It seems like we’re always being told what to eat. But as I noted in a recent post, some foods can be problematic when taken with certain medications. In fact, they can cause certain medications to become exceptionally hazardous to our overall health.
Learning about these interactions made me wonder whether certain foods could be problematic for our health even when we’re not taking medications. My research found that specific foods that are touted for their health properties – think spinach, beets, bran, and protein – can actually be detrimental for bone health if too much is consumed. That’s why it’s important to eat a well-balanced diet that includes a lot of different foods.
According to the National Osteoporosis Foundation (NOF), the foods that can mess with bone health include:
- Some vegetables. Foods that are high in oxalic acid mess with the body’s ability to absorb calcium. These foods include spinach, rhubarb, beet greens and certain types of beans. NOF points out that these foods are considered nutritious, but that they shouldn’t be considered sources of calcium because of their oxalic acid.
- Beans. These foods are high in phytates, which interfere with the body’s ability to absorb calcium. Fortunately, the level of phytates can be reduced by soaking the beans in water for several hours. Before cooking, change the liquid so you use fresh water while cooking. On the positive, side, beans also have magnesium, calcium fiber and other nutrients.
- Wheat bran. Because it has high levels of phytates, 100-percent wheat bran can reduce how well your body can absorb the calcium in other foods that you eat at the same time. Therefore, the milk that you might use with your 100 percent wheat bran cereal may not be totally absorbed. However, wheat bran in breads and other goods is not as concentrated and, thus, won’t have as much of an impact on your body’s ability to absorb calcium. NOF recommends that if you take calcium supplements, try to time them so you don’t take them when you’re eating 100 percent wheat bran. Instead, aim to take them at least two hours before or after eating the bran.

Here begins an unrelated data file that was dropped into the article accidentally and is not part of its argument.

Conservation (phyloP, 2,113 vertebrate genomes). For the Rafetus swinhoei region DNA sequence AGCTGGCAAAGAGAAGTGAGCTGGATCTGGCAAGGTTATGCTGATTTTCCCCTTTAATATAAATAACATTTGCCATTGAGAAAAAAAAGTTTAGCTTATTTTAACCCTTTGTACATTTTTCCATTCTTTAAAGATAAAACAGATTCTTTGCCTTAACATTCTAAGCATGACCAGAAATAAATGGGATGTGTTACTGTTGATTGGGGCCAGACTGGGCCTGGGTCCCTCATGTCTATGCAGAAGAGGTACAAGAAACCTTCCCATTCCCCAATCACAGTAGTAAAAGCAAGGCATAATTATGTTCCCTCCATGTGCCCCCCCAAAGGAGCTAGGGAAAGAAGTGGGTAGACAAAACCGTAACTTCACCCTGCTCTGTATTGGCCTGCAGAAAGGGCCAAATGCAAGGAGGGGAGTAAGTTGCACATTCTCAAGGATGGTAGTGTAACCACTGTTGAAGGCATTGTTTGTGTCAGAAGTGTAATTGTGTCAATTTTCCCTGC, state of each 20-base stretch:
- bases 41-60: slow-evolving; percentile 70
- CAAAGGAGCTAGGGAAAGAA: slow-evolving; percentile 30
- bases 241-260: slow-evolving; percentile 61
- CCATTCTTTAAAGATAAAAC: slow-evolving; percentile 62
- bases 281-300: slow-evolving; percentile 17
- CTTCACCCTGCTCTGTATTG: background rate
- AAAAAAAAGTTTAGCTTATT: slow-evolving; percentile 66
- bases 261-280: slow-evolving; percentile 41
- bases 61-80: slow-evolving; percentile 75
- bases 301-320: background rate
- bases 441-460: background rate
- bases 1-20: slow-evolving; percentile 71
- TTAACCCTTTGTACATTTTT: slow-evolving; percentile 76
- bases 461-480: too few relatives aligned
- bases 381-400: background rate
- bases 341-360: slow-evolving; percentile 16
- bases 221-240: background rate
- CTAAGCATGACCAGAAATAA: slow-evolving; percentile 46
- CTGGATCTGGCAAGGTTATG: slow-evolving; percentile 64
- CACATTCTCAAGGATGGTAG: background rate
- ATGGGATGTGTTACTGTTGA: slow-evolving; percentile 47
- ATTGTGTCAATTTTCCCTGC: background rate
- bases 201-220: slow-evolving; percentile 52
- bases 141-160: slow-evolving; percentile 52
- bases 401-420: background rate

- High-protein foods. Consuming protein in a diet requires a careful balance since proteins are digested into amino acids that are used to replace proteins in the body’s cells, tissues and organs. However, too much protein can be bad for bone. Special high protein diets that require eating multiple servings of meat and protein with each meal can cause the body to lose calcium. Because of this, you need to get enough calcium from good sources to offset this loss. On the flip side, many older adults don’t get enough protein in their diets, which also can be harmful to not only their bones, but to their overall health. The Centers for Disease Control and Prevention points out that experts recommend that a person’s diet be comprised of between 10 percent to 35 percent protein.
- Salty foods. Foods with a high level of sodium cause the body to lose calcium. Therefore, it’s important to read labels to avoid getting too much salt. High-sodium foods are ones that are marked 20 percent or more for the % Daily Value in the Nutrition Facts label. Especially watch out for high sodium content in processed foods, canned foods and salt that is added to food (especially at restaurants). The recommended amount is 2,400 milligrams or less of sodium per day.
Beverages also can be problematic. NOF warns about these three groups: